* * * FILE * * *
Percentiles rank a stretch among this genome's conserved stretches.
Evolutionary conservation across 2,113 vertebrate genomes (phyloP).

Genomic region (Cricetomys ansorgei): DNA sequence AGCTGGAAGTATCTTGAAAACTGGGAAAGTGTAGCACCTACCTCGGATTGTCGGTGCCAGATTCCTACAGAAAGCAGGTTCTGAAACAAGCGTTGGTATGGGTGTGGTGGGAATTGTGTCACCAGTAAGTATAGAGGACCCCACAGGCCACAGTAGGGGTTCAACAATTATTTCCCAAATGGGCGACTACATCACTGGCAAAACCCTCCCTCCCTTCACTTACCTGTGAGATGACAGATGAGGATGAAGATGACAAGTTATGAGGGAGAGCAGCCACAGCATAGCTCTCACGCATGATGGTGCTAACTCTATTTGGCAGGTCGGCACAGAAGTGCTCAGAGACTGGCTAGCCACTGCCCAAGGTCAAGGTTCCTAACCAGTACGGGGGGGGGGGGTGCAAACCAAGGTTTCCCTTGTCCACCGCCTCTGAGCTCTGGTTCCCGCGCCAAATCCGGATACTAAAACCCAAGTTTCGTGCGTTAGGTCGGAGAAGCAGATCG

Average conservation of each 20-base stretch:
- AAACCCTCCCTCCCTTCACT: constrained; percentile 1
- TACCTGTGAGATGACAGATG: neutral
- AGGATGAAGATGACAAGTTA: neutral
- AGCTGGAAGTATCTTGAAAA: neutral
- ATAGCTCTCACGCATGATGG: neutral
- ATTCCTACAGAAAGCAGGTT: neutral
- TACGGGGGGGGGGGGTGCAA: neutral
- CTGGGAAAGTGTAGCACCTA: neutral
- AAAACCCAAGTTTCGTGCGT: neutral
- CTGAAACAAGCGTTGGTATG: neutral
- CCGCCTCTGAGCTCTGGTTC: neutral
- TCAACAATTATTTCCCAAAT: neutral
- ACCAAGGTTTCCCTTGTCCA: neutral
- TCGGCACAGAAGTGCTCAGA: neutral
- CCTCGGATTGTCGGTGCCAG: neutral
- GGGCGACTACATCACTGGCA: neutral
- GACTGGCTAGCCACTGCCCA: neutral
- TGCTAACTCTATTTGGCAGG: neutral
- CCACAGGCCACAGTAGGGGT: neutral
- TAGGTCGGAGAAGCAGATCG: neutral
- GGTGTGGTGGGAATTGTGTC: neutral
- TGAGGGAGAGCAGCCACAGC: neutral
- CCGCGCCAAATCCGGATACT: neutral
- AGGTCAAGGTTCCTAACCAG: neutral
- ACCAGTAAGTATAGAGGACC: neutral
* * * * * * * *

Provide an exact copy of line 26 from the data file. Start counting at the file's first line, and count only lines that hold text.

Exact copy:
- TGAGGGAGAGCAGCCACAGC: neutral